"It's like predator-prey co-evolution," said Peter Rowlands, the park's chief of natural and cultural resources. "We come up with a measure, they come up with a countermeasure."
Training Deemed Inadequate
Traditionally, a ranger is expected to be a master of many trades. But park rangers enforce a broader range of laws than almost any other law-enforcement agency in the countrygame laws, drug laws, health codes, the entire gamut of people crimes. In a place like Organ Pipe, they become de facto DEA, Customs Service, and Border Patrol agents.
The nature of park policing has changed, but critics say that ranger training has not kept up. Eggle had only been out of the academy for a couple of months, and unlike Customs Service or Border Patrol officers, he wasn't given the advantage of intensive field training or mentoring with an experienced officer.
Eggle's father, who was an infantry commander in Vietnam, says it all sounds wrenchingly familiar: the misguided policies, the muddled objectives, the government that sends its soldiers out without the resources to do their jobs.
"In Vietnam I faced political constraints that cost me a lot of young guys," Bob Eggle said. "My son also went into combat for his countryand because of politics he lost his life."
Eggle's parents say Kris should have been backed up by the military or trained in SWAT or special operations tactics, given the warlike conditions he faced every day.
In the wake of Eggle's death and the Interior Department report, Park Service officials say they are considering an array of changes aimed at protecting rangers and park visitors.
In July, Interior Secretary Gale Norton hired Larry Parkinson, a former FBI assistant director, as a deputy assistant secretary to shape law enforcement across the department. National Park Service Director Fran Mainella is planning to streamline the chain of command and patch holes in the ranger's ranks that she said are nearing critical proportions.
This month, the Park Service said it plans to construct an anti-vehicle barrier along the border in Organ Pipe Cactus National Monument, which was named the most dangerous park in the nation by the National Park Rangers Lodge of the Fraternal Order of Police.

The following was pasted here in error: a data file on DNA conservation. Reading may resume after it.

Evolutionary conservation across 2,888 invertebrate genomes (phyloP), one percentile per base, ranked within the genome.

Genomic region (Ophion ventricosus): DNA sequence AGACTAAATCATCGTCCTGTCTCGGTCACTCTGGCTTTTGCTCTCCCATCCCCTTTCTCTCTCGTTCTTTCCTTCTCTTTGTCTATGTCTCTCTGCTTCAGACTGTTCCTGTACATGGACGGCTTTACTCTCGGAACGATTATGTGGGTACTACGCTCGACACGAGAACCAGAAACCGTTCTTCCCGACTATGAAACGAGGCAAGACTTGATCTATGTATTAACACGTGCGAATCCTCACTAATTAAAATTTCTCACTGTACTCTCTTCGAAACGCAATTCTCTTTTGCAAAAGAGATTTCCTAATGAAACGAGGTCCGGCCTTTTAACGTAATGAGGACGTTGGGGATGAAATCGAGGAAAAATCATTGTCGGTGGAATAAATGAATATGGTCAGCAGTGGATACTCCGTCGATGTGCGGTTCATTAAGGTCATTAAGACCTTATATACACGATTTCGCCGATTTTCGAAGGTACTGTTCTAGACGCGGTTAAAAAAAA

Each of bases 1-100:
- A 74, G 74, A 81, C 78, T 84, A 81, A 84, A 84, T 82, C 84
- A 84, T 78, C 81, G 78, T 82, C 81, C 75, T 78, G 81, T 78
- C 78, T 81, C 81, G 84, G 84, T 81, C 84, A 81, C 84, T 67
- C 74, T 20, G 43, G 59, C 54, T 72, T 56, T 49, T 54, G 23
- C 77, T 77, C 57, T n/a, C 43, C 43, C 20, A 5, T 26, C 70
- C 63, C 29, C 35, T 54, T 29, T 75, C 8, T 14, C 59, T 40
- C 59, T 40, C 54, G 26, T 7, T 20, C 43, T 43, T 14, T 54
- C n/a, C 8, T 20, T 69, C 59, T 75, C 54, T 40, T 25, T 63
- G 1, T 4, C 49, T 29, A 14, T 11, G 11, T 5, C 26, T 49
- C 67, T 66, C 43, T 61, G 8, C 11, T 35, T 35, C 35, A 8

The department also is preparing to ask Congress for more money to hire law enforcement officers, and revamp training. Under a proposed program, a graduating ranger would be assigned to a field training officer for a period of several months before being permanently assigned as a law-enforcement ranger. Under the new plan, rangers would also become more specialized: law-enforcement rangers would concentrate on crime, while interpretation and resource management rangers would perform more traditional duties.
Kris Eggle's mother, Bonnie Eggle, said that if Congress had answered earlier pleas for more rangers and resources, and a stronger border, her son might still be alive.
The Park Service's new deputy director, Donald Murphy, acknowledges that much of the criticism of park service policies is on target.
"We're understaffed, our training is substandard, and we haven't developed an understanding, among management and the general public, of what today's park ranger does. This is a wonderfully complex and rewarding job. Yes, park rangers are the good guys in the Smokey Bear hats who lead hikes and campfire talks. But they also risk their lives on a daily basis."
Read National Park War Zone, Tom Clynes's feature-length article on Organ Pipe National Monument and the crisis facing the U.S. National Park Service in the February 2003 issue of National Geographic Adventure magazine. Preview